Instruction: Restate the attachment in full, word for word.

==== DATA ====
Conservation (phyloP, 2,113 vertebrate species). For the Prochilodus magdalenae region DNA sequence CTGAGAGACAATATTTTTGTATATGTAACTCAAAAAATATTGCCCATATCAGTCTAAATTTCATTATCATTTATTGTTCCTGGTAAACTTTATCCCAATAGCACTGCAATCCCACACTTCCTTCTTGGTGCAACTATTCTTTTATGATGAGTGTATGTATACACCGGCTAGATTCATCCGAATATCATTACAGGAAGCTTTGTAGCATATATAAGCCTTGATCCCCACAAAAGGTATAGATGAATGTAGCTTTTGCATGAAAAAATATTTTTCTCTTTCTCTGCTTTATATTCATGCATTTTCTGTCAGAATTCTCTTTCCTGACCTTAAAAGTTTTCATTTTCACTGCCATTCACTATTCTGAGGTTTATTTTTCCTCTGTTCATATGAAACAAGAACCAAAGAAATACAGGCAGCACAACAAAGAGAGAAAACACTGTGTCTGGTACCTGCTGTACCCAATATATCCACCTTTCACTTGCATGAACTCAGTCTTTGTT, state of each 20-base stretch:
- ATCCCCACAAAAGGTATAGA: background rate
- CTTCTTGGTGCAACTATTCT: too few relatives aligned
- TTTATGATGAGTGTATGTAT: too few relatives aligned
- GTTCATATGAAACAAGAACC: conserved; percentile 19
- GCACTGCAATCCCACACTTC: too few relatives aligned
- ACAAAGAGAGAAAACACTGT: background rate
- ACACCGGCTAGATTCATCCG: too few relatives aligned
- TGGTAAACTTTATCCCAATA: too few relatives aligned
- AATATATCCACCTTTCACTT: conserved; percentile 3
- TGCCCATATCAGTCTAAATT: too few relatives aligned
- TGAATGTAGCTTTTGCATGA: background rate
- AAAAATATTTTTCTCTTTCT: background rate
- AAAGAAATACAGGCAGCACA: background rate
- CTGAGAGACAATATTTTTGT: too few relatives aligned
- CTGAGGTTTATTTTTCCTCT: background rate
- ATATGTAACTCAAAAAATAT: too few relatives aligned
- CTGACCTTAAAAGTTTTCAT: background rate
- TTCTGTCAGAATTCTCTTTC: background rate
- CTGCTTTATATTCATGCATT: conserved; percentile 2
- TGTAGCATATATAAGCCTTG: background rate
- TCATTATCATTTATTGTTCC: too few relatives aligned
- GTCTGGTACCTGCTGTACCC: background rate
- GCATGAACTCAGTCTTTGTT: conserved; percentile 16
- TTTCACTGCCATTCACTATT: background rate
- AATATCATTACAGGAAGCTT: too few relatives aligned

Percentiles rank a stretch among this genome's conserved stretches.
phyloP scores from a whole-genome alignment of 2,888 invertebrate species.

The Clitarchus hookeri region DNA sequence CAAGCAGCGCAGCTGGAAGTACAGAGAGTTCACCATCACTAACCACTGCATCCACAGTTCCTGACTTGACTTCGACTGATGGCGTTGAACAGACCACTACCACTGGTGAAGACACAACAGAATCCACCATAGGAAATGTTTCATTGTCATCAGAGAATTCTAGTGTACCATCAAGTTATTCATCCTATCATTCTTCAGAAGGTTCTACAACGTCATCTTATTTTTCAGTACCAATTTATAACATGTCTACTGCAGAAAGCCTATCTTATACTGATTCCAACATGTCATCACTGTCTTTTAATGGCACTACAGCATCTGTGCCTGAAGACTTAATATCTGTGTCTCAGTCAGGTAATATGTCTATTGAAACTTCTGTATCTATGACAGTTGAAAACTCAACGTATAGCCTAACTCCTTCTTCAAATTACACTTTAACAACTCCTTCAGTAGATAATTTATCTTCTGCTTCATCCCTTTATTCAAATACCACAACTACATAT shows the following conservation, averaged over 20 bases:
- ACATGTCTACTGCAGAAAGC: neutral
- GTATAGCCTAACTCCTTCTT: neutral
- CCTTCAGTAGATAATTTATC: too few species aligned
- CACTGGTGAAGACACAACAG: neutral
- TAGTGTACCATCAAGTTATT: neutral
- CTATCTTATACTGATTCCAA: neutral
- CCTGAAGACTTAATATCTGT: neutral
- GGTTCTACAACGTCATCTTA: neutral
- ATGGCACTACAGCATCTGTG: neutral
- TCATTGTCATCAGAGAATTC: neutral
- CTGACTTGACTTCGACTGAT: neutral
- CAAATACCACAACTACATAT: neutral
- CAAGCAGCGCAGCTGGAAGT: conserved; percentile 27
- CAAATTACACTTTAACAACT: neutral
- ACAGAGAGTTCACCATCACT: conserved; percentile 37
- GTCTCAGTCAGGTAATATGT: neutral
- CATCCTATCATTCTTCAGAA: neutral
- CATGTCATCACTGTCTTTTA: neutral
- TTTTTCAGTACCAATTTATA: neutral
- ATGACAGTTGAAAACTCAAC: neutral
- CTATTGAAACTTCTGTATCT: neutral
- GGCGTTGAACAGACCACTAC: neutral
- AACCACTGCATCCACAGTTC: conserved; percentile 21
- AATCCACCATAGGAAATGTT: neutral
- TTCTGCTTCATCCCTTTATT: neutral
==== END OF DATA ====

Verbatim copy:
Conservation (phyloP, 2,113 vertebrate species). For the Prochilodus magdalenae region DNA sequence CTGAGAGACAATATTTTTGTATATGTAACTCAAAAAATATTGCCCATATCAGTCTAAATTTCATTATCATTTATTGTTCCTGGTAAACTTTATCCCAATAGCACTGCAATCCCACACTTCCTTCTTGGTGCAACTATTCTTTTATGATGAGTGTATGTATACACCGGCTAGATTCATCCGAATATCATTACAGGAAGCTTTGTAGCATATATAAGCCTTGATCCCCACAAAAGGTATAGATGAATGTAGCTTTTGCATGAAAAAATATTTTTCTCTTTCTCTGCTTTATATTCATGCATTTTCTGTCAGAATTCTCTTTCCTGACCTTAAAAGTTTTCATTTTCACTGCCATTCACTATTCTGAGGTTTATTTTTCCTCTGTTCATATGAAACAAGAACCAAAGAAATACAGGCAGCACAACAAAGAGAGAAAACACTGTGTCTGGTACCTGCTGTACCCAATATATCCACCTTTCACTTGCATGAACTCAGTCTTTGTT, state of each 20-base stretch:
- ATCCCCACAAAAGGTATAGA: background rate
- CTTCTTGGTGCAACTATTCT: too few relatives aligned
- TTTATGATGAGTGTATGTAT: too few relatives aligned
- GTTCATATGAAACAAGAACC: conserved; percentile 19
- GCACTGCAATCCCACACTTC: too few relatives aligned
- ACAAAGAGAGAAAACACTGT: background rate
- ACACCGGCTAGATTCATCCG: too few relatives aligned
- TGGTAAACTTTATCCCAATA: too few relatives aligned
- AATATATCCACCTTTCACTT: conserved; percentile 3
- TGCCCATATCAGTCTAAATT: too few relatives aligned
- TGAATGTAGCTTTTGCATGA: background rate
- AAAAATATTTTTCTCTTTCT: background rate
- AAAGAAATACAGGCAGCACA: background rate
- CTGAGAGACAATATTTTTGT: too few relatives aligned
- CTGAGGTTTATTTTTCCTCT: background rate
- ATATGTAACTCAAAAAATAT: too few relatives aligned
- CTGACCTTAAAAGTTTTCAT: background rate
- TTCTGTCAGAATTCTCTTTC: background rate
- CTGCTTTATATTCATGCATT: conserved; percentile 2
- TGTAGCATATATAAGCCTTG: background rate
- TCATTATCATTTATTGTTCC: too few relatives aligned
- GTCTGGTACCTGCTGTACCC: background rate
- GCATGAACTCAGTCTTTGTT: conserved; percentile 16
- TTTCACTGCCATTCACTATT: background rate
- AATATCATTACAGGAAGCTT: too few relatives aligned

Percentiles rank a stretch among this genome's conserved stretches.
phyloP scores from a whole-genome alignment of 2,888 invertebrate species.

The Clitarchus hookeri region DNA sequence CAAGCAGCGCAGCTGGAAGTACAGAGAGTTCACCATCACTAACCACTGCATCCACAGTTCCTGACTTGACTTCGACTGATGGCGTTGAACAGACCACTACCACTGGTGAAGACACAACAGAATCCACCATAGGAAATGTTTCATTGTCATCAGAGAATTCTAGTGTACCATCAAGTTATTCATCCTATCATTCTTCAGAAGGTTCTACAACGTCATCTTATTTTTCAGTACCAATTTATAACATGTCTACTGCAGAAAGCCTATCTTATACTGATTCCAACATGTCATCACTGTCTTTTAATGGCACTACAGCATCTGTGCCTGAAGACTTAATATCTGTGTCTCAGTCAGGTAATATGTCTATTGAAACTTCTGTATCTATGACAGTTGAAAACTCAACGTATAGCCTAACTCCTTCTTCAAATTACACTTTAACAACTCCTTCAGTAGATAATTTATCTTCTGCTTCATCCCTTTATTCAAATACCACAACTACATAT shows the following conservation, averaged over 20 bases:
- ACATGTCTACTGCAGAAAGC: neutral
- GTATAGCCTAACTCCTTCTT: neutral
- CCTTCAGTAGATAATTTATC: too few species aligned
- CACTGGTGAAGACACAACAG: neutral
- TAGTGTACCATCAAGTTATT: neutral
- CTATCTTATACTGATTCCAA: neutral
- CCTGAAGACTTAATATCTGT: neutral
- GGTTCTACAACGTCATCTTA: neutral
- ATGGCACTACAGCATCTGTG: neutral
- TCATTGTCATCAGAGAATTC: neutral
- CTGACTTGACTTCGACTGAT: neutral
- CAAATACCACAACTACATAT: neutral
- CAAGCAGCGCAGCTGGAAGT: conserved; percentile 27
- CAAATTACACTTTAACAACT: neutral
- ACAGAGAGTTCACCATCACT: conserved; percentile 37
- GTCTCAGTCAGGTAATATGT: neutral
- CATCCTATCATTCTTCAGAA: neutral
- CATGTCATCACTGTCTTTTA: neutral
- TTTTTCAGTACCAATTTATA: neutral
- ATGACAGTTGAAAACTCAAC: neutral
- CTATTGAAACTTCTGTATCT: neutral
- GGCGTTGAACAGACCACTAC: neutral
- AACCACTGCATCCACAGTTC: conserved; percentile 21
- AATCCACCATAGGAAATGTT: neutral
- TTCTGCTTCATCCCTTTATT: neutral